How easy is it, really, for a "sane" person to "go mad"?

This is something I’ve been thinking about for a while, because in pop culture, it seems really easy.

One good, common example is the Joker’s “one bad day.” Another is old EC comics stories, in which a frequent way the bad guy gets his comeuppance is that he causes someone in his life who seemed otherwise “sane” to suddenly snap and brutally butcher him in some ironic way.

I know there’s a lot of complexity in the human mind, the terms we use, and psychology/psychiatry in general, but I was wondering if there was any general sense of just how (un)realistic pop culture is about this kind of thing.

People can appear to be perfectly ‘sane’ when there is actually a storm brewing beneath the surface and one bad day can send them over the edge. I don’t think brutally butchering a person in some ironic way is a common result, some kind of emotional breakdown leaving a person with little capability to do anything is more likely.

I witnessed schizophrenia take over a person’s life some years back. It only took a few days. At first she seemed like she was having a bad day, impatient, distracted, easily irritated. A couple of days later she was hearing voices and in denial about her situation. She would soon would be institutionalized. She had been a rational person one day and a week later had little connection with reality.

Sometimes people get brain tumors and other growths that cause radical personality changes. In the 1960s a man took several rifles up to the top of a building in Texas and began killing people. His family saw him change in the weeks leading up the incident and he told people that he had developed violent impulses. He was killed being apprehended by the police and an autopsy revealed a brain tumor.

When the world is full of care
And every headline screams despair,
All is r*pe, starvation, war and life is vile

Then there’s a certain thing I do
Which I shall pass along to you,
That’s always guaranteed to make me smile:

I go loo-oo-oony as a light-bulb battered bug!
Simply loo-oo-oony, sometimes foam and chew the rug!

Mister, life is swell
In a padded cell,
It’ll chase those blues away:
You can trade your gloom
For a rubber room
And injections twice a day!

Just go loo-oo-oony like an acid casualty,
Or a moo-oo-oonie, or a preacher on T.V.

When the human race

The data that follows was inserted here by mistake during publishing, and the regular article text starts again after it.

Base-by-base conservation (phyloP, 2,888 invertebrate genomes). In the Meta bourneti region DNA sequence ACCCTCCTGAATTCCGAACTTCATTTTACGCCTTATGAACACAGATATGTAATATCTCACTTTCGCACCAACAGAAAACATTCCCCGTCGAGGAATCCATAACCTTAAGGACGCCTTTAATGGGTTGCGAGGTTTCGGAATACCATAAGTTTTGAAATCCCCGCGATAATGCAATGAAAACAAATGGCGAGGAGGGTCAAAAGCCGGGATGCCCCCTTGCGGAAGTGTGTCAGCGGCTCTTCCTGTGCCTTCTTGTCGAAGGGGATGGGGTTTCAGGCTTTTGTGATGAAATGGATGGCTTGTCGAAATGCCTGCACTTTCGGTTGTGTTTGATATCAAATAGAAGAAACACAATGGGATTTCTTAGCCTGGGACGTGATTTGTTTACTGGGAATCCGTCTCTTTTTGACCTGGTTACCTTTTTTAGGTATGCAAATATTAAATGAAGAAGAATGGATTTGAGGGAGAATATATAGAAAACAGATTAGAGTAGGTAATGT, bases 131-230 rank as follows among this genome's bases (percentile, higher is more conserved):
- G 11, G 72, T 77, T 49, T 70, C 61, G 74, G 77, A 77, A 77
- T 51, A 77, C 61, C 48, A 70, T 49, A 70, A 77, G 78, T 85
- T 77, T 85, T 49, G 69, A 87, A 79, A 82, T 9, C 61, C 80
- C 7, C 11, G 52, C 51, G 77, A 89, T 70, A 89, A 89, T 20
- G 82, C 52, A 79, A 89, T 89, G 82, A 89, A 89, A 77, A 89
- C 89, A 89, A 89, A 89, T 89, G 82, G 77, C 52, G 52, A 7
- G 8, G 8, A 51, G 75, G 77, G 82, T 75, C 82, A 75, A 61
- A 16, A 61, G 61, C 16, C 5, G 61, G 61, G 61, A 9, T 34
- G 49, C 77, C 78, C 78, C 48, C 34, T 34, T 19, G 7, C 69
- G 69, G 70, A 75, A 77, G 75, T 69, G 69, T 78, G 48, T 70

Wears an anxious face,
When the bomb hangs overhead,
When your kid turns blue,
It won’t worry you,
You can smile and nod instead.

When you’re loo-oo-oony, then you just don’t give a fig,
Man’s so pu-uu-uny, and the universe so big!

If you hurt inside,
Get certified,
And if life should treat you bad…
Don’t get ee-ee-ven
Get MAD!

~The Joker

Anecdotal, but a few decades ago one of my relatives “snapped”, though not in a dangerous way. After a series of layoffs and continual job disasters, he lost another job and it was all he could take. He went catatonic, and just wandered out of his office, to home, packed his car with odd stuff, and drove away. He was missing for 4 days while officials searched for him. They found him sitting silently in a park with a fishing pole and some camping gear. He never said a word, but was easily led away and back home to his family. I didn’t see him for many months, but he seemed OK when I next encountered him.

If I had to watch Teletubbies all day long, I would lose it in less than a week.

It depends on your definition of ‘sane.’

There are some who claim it is possible to purposely ‘split’ a child’s mind into multiple personalities. First a ‘trainer’ establishes a close parental relationship with the child. After the child begins viewing the trainer as their Father or Mother figure the trainer inflicts the most horrendous abuse possible on the child, essentially torture. The child cannot resolve the incongruity and so they create an additional personality to cope; this new personality may have no memory of the trainer being abusive.

I could see something like this being possible but I wouldn’t call it insanity; it’s multiple personality disorder.